Welcome to Ubuntu 14.04.4 LTS (GNU/Linux 4.2.0-27-generic x86_64)

     

     * Documentation:  https://help.ubuntu.com/

    ----------------------------------------------------------------

      Ubuntu 14.04.4 LTS                          built 2016-04-25

    ----------------------------------------------------------------

    vagrant@vagrant:~$

    I checked for an xnat user, but there didn't seem to be one. I have a single file 

    puppetlabs-release-pc1-trusty.deb

      Any suggestions as to what I should do with this? Should I install this? Then what?

      Thanks.

    Simon

     

     

    1. Looks like the vagrant-shell<date>-<hex>.sh script hasn't run on the VM yet. I believe what it's supposed to do is copy (scp) this shell script  into the VM and execute it there, where it will then install all the required components for the environment of xnat. May be there is a file permissions issue. Running everything as admin user, resolves most problems. (smile)

      See the comments on the sub-link of this page: Troubleshooting XNAT Vagrant Installation for Windows Users

      vagrant ssh should log in as xnat user.

      GIT Bash
      $ vagrant ssh
      Loading C:/Users/aaguptess/XnatWorkshop/Repos/xnat-vagrant/configs/xnat/config.yaml for Vagrant configuration...
      Welcome to Ubuntu 14.04.4 LTS (GNU/Linux 4.2.0-27-generic x86_64)
      
       * Documentation:  https://help.ubuntu.com/
      ----------------------------------------------------------------
        Ubuntu 14.04.4 LTS                          built 2016-04-25
      ----------------------------------------------------------------
      Last login: Wed Jun  1 21:12:53 2016 from 10.1.1.1
      xnat@xnat:~$ 
    2. If all you've done is run vagrant up with the XNAT box, then that's exactly what you should see. The Puppet package is already installed as part of the build, so that should actually have been removed (I just made a fix to the xnatstack build project). At this point you have a virtual machine running on the xnatstack box. The main feature of that box is that it has all of the dependencies required by XNAT already installed, meaning you don't have to go through the process of downloading and installing the JDK, Tomcat, PostgreSQL, etc., every time you want to bring up a new XNAT VM. None of the configuration required for XNAT is done, however.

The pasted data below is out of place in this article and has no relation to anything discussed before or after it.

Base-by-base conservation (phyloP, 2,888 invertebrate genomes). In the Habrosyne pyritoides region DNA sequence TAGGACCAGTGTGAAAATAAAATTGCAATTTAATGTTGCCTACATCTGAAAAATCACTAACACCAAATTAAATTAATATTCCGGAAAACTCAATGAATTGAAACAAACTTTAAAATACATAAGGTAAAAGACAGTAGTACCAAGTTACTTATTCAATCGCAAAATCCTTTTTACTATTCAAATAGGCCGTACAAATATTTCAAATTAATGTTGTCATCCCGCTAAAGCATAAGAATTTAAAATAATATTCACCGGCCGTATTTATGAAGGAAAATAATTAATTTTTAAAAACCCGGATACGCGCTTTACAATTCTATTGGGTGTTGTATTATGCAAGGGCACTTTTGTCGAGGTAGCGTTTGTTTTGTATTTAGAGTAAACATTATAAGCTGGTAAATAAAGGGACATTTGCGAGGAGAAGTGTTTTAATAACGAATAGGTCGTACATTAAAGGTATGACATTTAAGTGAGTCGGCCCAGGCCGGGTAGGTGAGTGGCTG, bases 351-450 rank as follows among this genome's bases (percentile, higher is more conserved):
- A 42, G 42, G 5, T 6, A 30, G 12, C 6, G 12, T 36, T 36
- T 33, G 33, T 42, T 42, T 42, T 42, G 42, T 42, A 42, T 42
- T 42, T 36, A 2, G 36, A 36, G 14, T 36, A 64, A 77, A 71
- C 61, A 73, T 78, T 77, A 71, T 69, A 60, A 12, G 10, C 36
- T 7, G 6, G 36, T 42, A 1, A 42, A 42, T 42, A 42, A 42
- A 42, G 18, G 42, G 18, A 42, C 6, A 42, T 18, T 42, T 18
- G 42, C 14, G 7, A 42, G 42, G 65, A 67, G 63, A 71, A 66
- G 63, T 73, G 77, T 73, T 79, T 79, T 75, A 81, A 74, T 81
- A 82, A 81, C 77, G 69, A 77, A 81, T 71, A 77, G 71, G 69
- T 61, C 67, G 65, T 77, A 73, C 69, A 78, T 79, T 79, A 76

The xnat user will be installed if you run from the full XNAT Vagrant project, which you can get at https://bitbucket.org/xnatdev/xnat-vagrant. You can just get the archive from the Downloads page or clone the git repo if you want to be able to update. For that, you can run from a few different configurations as described in the README file. The easiest is the standard xnat configuration:

      $ git clone git@bitbucket.org:xnatdev/xnat-vagrant.git
      $ cd xnat-vagrant/configs/xnat
      $ ./setup.sh

      You'll probably want to create a file named local.yaml in that folder. Basically this lets you set variables for the Vagrant build. Vagrant doesn't really let you pass variables and arguments into your build, so we have shoehorned our own way of configuring the Vagrant provisioning scripts. Eventually we'll be replacing those shell scripts with a Puppet 4 configuration that will actually leverage the work our internal IT team does to configure VMs for development, testing, and production deployment internally.

      We're not there yet, though! We have managed to get the amount of configuration most people will need to do to a minimum, however. I've attached the configuration I use for my standard dev VM.

      The other way you can get an xnat user configured is to work through the Part 1 Installing XNAT practical exercise on this wiki. By the end of that, you'll have a VM that is very similar to what you'll get running the XNAT Vagrant build. That's what we'll be working through in the first part of the Monday afternoon practical session at the workshop.

      local.yaml

  6. One tip for Mac users...if you have your DYLD_LIBRARY_PATH environment variable set for whatever reason, Vagrant does not seem to like this at all. Unset it before starting the above steps.